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Text 1. Age (A)

«How old are you?» It´s a simple question, and there´s usually a simple answer: «sixteen years old», «twenty years old», «fifty-five», etc. But if someone is described as «young» or «middle-aged» or «old», then how old are they? It´s difficult to know because these words have different meanings for different people.

Except for the word teenager, which describes someone whose age ends in the syllable «teen» in English (such as fourteen, fifteen and sixteen), words which describe age are not exact. When, for example, does a baby stop being called a baby and become a young child? When does a boy become a young man and a little girl become a young woman? At what age does middle age begin? When do you call someone elderly and not simply old? At what age does someone become an adult? In some countries, like Britain, France and the United States, it is when the government says a person is old enough to vote. Is that really the difference between a child and an adult?

The answers to these questions partly depend on how old you are. There is a saying that old age is always ten years older than yourself. If you are a youth of fifteen then you think someone of twenty-five is old. At thirty, forty seems old. If you are seventy, then you probably think someone of eighty is old.

A recent survey showed that there was some truth in the old saying. People were asked, «When is middle age?», those in their early twenties usually answered, «Between thirty-five and fifty» and people in their thirties answered, «Between forty-five and sixty».

Exercises:

  1. Read and translate the text. Try to retell it.
  2. Match a line A with a line in B

Text 2. Long Life. (B)

Scientists are finally beginning to unlock the secret everyone has been dying to know: just how long can we live? They confidently predict that in the 21st century people will be living to the incredible age of 130. And this is just the start.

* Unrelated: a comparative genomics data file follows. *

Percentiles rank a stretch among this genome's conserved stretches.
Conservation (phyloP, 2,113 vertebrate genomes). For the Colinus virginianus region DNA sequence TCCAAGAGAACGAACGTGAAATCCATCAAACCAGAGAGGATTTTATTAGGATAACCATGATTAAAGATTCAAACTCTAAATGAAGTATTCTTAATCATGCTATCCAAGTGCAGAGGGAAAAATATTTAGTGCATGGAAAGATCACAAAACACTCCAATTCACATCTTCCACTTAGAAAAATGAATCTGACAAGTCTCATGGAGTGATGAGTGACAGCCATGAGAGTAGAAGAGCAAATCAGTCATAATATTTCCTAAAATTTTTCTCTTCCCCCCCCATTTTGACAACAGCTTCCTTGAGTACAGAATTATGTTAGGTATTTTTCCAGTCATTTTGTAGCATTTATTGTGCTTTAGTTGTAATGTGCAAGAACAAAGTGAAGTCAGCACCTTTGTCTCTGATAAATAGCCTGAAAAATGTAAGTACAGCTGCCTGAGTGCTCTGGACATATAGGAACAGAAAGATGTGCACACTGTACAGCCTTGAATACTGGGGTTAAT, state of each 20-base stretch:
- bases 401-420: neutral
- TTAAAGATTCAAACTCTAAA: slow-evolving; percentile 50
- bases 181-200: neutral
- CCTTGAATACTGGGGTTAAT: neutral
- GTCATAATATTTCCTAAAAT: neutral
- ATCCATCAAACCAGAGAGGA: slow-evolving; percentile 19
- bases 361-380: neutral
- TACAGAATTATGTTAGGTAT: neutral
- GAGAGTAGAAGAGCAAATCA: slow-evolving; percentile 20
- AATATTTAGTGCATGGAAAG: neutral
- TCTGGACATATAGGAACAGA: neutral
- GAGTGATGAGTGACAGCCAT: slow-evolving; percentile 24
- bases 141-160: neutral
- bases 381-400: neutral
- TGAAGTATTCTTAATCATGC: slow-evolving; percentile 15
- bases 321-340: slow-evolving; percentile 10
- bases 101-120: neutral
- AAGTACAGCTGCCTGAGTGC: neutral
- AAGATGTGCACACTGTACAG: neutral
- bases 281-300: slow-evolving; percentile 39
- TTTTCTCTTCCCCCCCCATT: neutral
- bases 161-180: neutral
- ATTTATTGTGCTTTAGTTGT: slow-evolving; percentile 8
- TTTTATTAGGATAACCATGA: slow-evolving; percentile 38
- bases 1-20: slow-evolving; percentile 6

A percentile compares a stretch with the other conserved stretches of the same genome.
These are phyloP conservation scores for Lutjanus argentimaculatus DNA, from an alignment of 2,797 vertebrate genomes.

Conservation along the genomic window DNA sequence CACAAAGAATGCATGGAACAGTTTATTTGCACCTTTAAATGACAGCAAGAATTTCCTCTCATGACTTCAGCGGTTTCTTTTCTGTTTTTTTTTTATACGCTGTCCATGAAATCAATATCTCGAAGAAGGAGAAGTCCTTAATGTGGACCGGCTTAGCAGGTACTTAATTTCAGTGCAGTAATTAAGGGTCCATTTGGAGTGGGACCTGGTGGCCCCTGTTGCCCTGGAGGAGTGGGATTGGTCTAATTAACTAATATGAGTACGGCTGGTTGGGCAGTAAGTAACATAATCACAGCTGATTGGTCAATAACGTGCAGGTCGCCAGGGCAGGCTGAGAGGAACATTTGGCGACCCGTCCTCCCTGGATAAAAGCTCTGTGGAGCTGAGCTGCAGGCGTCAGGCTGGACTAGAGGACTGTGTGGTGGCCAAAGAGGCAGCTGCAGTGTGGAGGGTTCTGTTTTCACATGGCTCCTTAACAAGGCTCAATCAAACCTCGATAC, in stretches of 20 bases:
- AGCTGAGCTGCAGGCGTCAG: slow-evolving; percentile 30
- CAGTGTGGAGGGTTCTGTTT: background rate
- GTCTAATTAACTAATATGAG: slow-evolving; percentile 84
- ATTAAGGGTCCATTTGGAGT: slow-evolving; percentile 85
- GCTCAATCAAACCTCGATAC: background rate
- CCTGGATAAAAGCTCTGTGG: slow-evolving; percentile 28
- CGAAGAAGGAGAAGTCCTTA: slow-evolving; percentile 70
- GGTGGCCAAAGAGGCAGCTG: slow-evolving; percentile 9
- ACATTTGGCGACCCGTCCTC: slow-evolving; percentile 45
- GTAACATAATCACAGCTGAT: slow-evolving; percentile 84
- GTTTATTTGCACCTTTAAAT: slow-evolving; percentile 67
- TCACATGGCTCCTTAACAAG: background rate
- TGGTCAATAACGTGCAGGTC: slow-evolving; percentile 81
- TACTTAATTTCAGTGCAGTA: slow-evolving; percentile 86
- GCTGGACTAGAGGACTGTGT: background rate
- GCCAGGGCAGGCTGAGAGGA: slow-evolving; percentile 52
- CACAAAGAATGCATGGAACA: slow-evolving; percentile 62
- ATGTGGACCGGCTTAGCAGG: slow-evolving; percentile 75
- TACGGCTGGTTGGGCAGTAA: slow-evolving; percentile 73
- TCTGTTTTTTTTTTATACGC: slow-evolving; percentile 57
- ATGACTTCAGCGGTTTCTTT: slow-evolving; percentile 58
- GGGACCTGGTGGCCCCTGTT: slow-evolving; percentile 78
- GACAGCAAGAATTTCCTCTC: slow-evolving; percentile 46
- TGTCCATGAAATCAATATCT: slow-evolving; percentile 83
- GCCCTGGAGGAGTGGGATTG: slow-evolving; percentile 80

Experts who are studying the process of ageing believe it is possible that people will live long enough to have great-great-great-great-greatgrandchildren. This belief is based on research and on the fact that more and more people are living to be 100 as our general health improves. There are around 4000 people over the age of 100 in Britain — ten times more than 30 years ago.

Dr. Vijg, a Dutch biologist, is the head of a project studying the growing number of old people in the population. He and his team are focusing their attention on human genes, which they think may hold the key to what kills us, early or late in life.

A century ago average life expectancy in Europe was 45. Today, providing we look after ourselves, drive our cars carefully, and cut down on things like butter, alcohol and cigarettes, we can add nearly 30 years to that figure. Within the next ten years, we may all have added a couple more years on top of that.

But that is nothing, compared to what will happen once scientists have discovered our genetic secrets. Some of the problem g

enes, like those that cause haemophilia, have already been tracked down. Dr. Vijg says: «Nobody dies from old age — just from diseases that affect people as they get older». And he forecasts that within 30 years, science will be preparing people for a longer life. «Already the killer diseases are being eradicated», he says. «About 50% of cancers are curable, and I really believe that this will increase to 80%».

Doctors also believe that the death rate from the biggest killers — diseases of the circulatory system - will decline as man comes to his senses by giving up smoking and eating more healthily. Dr. Vijg points to experiments with animals in laboratories. «Those given less food, but of a higher quality, lived to the human equivalent of 150 years».

Dr. Vijg believes that as life span increases, so will other expectations. Women will be having babies at older age. «Already, more and more women are having their first child when they are over 30», he says. «In another ten years people might think it normal for a woman of 50 to be having her first child».

What about living forever? Will eternal life ever become a reality? «So far, that is science fiction», says Dr. Vijg. «Theoretically it is possible, but it will be another hundred, perhaps two hundred years before we know all the secrets of our genes».

Exercises:

1) Read and translate the text, answer the following questions:

What do you think about the facts in this text?

Do you want to live forever?

2) This chart gives information about the ages at which young people in Britain are allowed to do certain things. Make the same chart about your country.


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